Christian Horner has said that Red Bull will join Ferrari in being fully self-sufficient from a single base of operations next season.
Red Bull Powertrains, a division of the Red Bull F1 team, come into operation in 2022 as they take on the intellectual property of outgoing engine partner Honda.
Construction of the buildings that will house the engine division is underway at Red Bull's campus in Milton Keynes in the UK, and Horner explained that, when completed, Red Bull will operate in the same way as Ferrari.
Ferrari are the only other team to work from a single point of operation, based in Maranello in Italy. Their chassis and engines are built in-house, both from the same campus.
By contrast, Mercedes' power units are built by a Daimler-owned company, Mercedes High Performance Powertrains, based out of Brixworth in the UK, while the F1 team are located in Brackley. Alpine's factory is located in Enstone in the UK, with engines developed at Renault's Viry-Chatillon facility in France.
Horner explained that the building of the Red Bull Powertrains facility is on schedule.
"What used to be an old warehouse is having a minor upgrade!" Horner joked to Channel 4.
"It's going to be the home to the engine facility. We're in week 25 and it's got to be ready for April next year.
"It's incredible how quickly it's changing. We've got the dynos arriving in October. They come and get lifted in on a crane.
"We're recruiting aggressively at the moment. We're bringing in some great talent and to be doing this in the UK is really exciting.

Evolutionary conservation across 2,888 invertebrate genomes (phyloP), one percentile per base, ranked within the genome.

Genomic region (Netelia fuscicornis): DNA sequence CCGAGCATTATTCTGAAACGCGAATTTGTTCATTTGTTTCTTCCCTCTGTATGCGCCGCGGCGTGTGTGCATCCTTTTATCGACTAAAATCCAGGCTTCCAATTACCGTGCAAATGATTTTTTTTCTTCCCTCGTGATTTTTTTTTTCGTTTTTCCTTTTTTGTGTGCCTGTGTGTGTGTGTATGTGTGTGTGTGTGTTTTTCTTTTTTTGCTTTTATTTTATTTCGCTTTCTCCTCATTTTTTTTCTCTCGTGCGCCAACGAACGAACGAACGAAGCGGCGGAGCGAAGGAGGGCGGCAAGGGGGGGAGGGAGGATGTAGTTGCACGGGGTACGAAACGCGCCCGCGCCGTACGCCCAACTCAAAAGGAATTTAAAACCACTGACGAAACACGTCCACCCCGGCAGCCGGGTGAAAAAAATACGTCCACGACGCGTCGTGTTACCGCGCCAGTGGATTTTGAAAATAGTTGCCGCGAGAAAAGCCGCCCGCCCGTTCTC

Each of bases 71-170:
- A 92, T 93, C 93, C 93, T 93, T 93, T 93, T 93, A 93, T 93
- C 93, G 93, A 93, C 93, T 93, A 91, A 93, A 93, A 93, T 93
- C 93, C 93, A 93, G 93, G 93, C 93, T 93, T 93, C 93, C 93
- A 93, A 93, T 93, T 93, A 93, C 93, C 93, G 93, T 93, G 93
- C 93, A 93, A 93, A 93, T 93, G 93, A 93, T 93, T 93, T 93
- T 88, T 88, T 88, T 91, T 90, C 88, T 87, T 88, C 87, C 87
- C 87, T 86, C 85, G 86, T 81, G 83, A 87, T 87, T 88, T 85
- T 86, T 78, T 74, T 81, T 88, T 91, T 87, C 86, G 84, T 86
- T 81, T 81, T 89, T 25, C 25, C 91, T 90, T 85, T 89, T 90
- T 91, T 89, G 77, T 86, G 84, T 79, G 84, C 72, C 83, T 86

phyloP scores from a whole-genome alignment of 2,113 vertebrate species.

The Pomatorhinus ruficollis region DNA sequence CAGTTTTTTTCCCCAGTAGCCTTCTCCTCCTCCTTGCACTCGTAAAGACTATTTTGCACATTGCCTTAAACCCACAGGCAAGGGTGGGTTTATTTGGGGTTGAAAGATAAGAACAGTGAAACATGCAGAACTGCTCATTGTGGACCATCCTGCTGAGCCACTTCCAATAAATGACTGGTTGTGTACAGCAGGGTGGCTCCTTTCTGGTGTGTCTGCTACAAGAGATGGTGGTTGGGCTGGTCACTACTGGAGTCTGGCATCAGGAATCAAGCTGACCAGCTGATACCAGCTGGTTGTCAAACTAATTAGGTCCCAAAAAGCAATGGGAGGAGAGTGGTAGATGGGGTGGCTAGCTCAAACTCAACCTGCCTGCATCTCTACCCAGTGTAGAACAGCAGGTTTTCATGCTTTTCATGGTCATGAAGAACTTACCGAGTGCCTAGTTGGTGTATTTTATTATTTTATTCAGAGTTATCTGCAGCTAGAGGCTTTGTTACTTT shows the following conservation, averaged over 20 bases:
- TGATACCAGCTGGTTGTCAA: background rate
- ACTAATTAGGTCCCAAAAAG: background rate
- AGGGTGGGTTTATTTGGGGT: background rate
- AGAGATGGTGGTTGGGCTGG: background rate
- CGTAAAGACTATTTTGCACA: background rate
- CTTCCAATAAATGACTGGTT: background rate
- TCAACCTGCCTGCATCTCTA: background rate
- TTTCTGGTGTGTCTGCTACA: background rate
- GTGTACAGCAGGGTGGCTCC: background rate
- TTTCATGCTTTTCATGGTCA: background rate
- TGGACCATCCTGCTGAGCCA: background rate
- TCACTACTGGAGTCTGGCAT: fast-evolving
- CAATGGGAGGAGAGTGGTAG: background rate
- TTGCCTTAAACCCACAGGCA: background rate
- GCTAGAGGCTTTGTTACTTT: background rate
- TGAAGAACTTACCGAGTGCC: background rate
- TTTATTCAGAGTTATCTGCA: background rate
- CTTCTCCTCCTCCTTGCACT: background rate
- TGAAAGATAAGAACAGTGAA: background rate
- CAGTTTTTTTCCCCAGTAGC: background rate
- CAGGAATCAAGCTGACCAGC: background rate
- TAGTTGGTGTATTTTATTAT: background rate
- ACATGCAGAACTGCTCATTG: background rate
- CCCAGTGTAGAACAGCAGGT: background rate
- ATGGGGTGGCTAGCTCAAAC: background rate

"Using the hub that we have here, and the synergies that we'll get with the chassis side, we're the only team in Formula 1, other than Ferrari, to have the whole lot on one site."
Horner explained that the engines will be the first true 'British' units to be built on home soil for many years.
"You've got to go right back to Cosworth or Ilmor, before that," he commented.
"In terms of a team, building and manufacturing cars and engines, you've got to go back to the likes of BRM.
"It's fantastic that Red Bull have made this commitment to the sport, they've made this commitment to the UK, and the talent that's within the UK. We're just grateful for the quality of people that we're attracting to this project."
With the headache of finding a new power unit supplier removed by taking control of the Honda design, and bringing the development work in-house, Horner said that it's the next logical step for Red Bull, which will also supply AlphaTauri with engines.
"We're taking control of our own destiny," he explained.
"Of course, it's more responsibility, it's more work. But if you apply the same basics to making chassis as engines, it's about the right people, the right equipment, the right approach and philosophy.
"We've demonstrated we can do it on the chassis side. A lot of people have written us off on the engine side already. 'How could an energy drink [company] make a competitive engine?' But that's that's all the motivation we need to say, 'Yeah, we can'. Time will tell."
F1 Podcast: Do Mercedes need to assert more authority over Hamilton?
It's time for the latest episode of the RacingNews365 podcast, with F1 journalists Dieter Rencken, Thomas Maher and Mike Seymour discussing Lewis Hamilton's strategy drama and much, much more from the Turkish Grand Prix.